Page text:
In addition, the Wartime Act requires that the total compensation of the two most highly compensated executives of certain airlines (including United) be limited, during the period between April 1, 2003 and April 1, 2004, to the salary they were paid in 2002. We have executed a contract with the government agreeing to comply with these limits. Any violation of this provision will require us to repay the government the amount of compensation we received for airline security fees described above. We do not anticipate any difficulties in complying with this provision and believe the likelihood of repaying the government is remote.  In May 2003, we received approximately $300 million in compensation under the Wartime Act and in September 2003, we received an additional $14 million for cockpit door reinforcement.

        As part of the Air Transportation Safety and System Stabilization Act of 2001 enacted in response to the events of September 11, 2001, the federal government made $5.0 billion in compensation available to the airline industry. In the first nine months of 2002, we received $130 million (considered non-operating income) under this legislation.

Contingencies and Commitments

         UAL has certain contingencies resulting from litigation and claims (including environmental issues) encountered in the ordinary course of business. Management believes, after considering a number of factors, including (but not limited to) the views of legal counsel, the nature of contingencies to which we are subject and prior experience, that the ultimate disposition of these contingencies will not materially affect the Company's consolidated financial position or results of operations.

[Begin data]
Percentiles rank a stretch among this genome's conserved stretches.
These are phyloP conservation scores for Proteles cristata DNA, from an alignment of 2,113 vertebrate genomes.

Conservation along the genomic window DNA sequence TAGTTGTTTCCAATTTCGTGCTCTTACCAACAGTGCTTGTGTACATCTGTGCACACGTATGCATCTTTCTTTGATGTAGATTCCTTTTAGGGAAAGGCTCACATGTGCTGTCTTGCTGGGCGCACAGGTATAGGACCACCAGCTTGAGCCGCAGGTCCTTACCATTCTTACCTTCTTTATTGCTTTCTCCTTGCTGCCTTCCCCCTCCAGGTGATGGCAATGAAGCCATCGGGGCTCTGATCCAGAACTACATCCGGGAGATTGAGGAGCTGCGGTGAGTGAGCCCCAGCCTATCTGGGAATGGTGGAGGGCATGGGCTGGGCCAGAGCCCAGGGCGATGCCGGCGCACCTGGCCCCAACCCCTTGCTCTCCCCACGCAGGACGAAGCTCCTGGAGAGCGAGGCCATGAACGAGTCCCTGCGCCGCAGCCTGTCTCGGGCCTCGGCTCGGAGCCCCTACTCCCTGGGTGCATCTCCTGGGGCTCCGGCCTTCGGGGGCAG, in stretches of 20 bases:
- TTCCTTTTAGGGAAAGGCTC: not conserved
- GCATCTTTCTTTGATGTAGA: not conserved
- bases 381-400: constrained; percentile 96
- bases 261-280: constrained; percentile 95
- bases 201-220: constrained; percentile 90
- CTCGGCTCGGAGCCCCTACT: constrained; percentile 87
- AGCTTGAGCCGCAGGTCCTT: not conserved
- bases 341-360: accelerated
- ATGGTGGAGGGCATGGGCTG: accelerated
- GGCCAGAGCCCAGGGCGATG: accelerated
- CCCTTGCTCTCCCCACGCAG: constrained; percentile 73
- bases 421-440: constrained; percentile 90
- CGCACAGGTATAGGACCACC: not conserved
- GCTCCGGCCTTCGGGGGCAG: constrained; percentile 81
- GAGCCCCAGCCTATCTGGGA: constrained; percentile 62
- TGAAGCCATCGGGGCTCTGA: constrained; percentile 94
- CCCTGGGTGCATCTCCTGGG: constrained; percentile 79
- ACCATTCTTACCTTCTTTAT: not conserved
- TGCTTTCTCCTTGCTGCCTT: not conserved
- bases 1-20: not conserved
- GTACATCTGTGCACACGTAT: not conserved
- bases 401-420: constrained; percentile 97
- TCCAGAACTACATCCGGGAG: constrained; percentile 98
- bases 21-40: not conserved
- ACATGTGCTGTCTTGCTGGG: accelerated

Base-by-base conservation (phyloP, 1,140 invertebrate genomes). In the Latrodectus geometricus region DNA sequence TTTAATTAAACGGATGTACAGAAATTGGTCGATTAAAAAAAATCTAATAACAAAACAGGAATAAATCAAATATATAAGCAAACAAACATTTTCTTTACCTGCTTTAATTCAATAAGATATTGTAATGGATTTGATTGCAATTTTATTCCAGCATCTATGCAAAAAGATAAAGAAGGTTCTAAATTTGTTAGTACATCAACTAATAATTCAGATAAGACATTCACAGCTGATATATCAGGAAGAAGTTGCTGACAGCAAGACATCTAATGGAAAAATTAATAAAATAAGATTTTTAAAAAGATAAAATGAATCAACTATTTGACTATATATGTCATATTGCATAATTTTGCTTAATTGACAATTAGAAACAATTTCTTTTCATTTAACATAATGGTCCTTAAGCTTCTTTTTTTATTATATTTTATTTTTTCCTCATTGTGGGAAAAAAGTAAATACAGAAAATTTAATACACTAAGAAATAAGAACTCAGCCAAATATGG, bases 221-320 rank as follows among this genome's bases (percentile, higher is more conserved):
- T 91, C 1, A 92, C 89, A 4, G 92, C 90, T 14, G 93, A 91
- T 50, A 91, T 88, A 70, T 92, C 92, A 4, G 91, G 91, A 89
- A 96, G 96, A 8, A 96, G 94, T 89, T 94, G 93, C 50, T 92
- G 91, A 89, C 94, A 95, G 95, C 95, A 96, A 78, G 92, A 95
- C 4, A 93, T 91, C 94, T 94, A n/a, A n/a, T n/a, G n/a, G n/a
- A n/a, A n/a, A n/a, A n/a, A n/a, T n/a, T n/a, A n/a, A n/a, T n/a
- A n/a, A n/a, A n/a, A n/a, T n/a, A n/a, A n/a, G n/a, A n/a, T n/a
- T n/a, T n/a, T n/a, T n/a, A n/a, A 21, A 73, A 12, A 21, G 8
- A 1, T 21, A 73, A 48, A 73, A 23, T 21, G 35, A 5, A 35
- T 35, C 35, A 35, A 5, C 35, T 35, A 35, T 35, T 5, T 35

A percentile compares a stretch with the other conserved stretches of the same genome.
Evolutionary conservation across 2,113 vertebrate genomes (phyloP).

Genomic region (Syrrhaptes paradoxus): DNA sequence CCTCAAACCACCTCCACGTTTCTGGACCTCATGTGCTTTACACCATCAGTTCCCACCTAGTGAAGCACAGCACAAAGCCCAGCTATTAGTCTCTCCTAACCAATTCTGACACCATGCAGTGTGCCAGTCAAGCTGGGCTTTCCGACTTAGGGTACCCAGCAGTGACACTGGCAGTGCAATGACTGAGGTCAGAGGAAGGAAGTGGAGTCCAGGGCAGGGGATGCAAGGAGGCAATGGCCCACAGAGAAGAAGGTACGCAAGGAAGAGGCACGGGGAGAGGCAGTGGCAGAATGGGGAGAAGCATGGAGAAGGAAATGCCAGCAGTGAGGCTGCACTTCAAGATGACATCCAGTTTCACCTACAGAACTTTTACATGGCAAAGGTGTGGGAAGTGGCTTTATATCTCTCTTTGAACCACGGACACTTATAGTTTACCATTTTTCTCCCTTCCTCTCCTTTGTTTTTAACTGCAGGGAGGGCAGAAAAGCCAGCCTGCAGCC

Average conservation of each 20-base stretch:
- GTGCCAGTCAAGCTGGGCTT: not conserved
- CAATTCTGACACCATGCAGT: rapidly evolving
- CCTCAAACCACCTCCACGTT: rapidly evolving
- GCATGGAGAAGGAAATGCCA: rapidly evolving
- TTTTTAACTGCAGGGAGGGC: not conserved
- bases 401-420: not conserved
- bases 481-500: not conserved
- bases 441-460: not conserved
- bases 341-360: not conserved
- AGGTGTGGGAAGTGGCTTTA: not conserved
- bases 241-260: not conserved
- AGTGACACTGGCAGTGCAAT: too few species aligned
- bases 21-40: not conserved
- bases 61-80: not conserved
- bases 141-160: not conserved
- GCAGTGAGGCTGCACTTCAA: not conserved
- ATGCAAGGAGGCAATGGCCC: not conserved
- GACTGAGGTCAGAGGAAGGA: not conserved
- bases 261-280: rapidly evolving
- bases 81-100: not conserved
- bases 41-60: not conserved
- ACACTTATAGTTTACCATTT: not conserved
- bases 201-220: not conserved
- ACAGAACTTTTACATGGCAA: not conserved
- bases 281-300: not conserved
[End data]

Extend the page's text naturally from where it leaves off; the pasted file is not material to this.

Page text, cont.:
At September 30, 2003, commitments for the purchase of property and equipment, principally aircraft, approximated $1.6 billion, after deducting advance payments. Since September 11, 2001, we have reached agreements with the aircraft manufacturers enabling us to delay delivery of future orders. Since resetting our fleet plan is critical to our overall restructuring, we continue to hold discussions regarding these deliveries. Our current commitments would require the payment of an estimated $0.1 billion during the remainder of 2003 (all for non-aircraft capital acquisitions), $0.4 billion in each of 2005 and 2006, and $0.7 billion in 2007 and thereafter for the purchase of A319, A320 and B777 aircraft. It is likely that the amount and timing of these obligations will change as a result of our negotiations with aircraft manufacturers.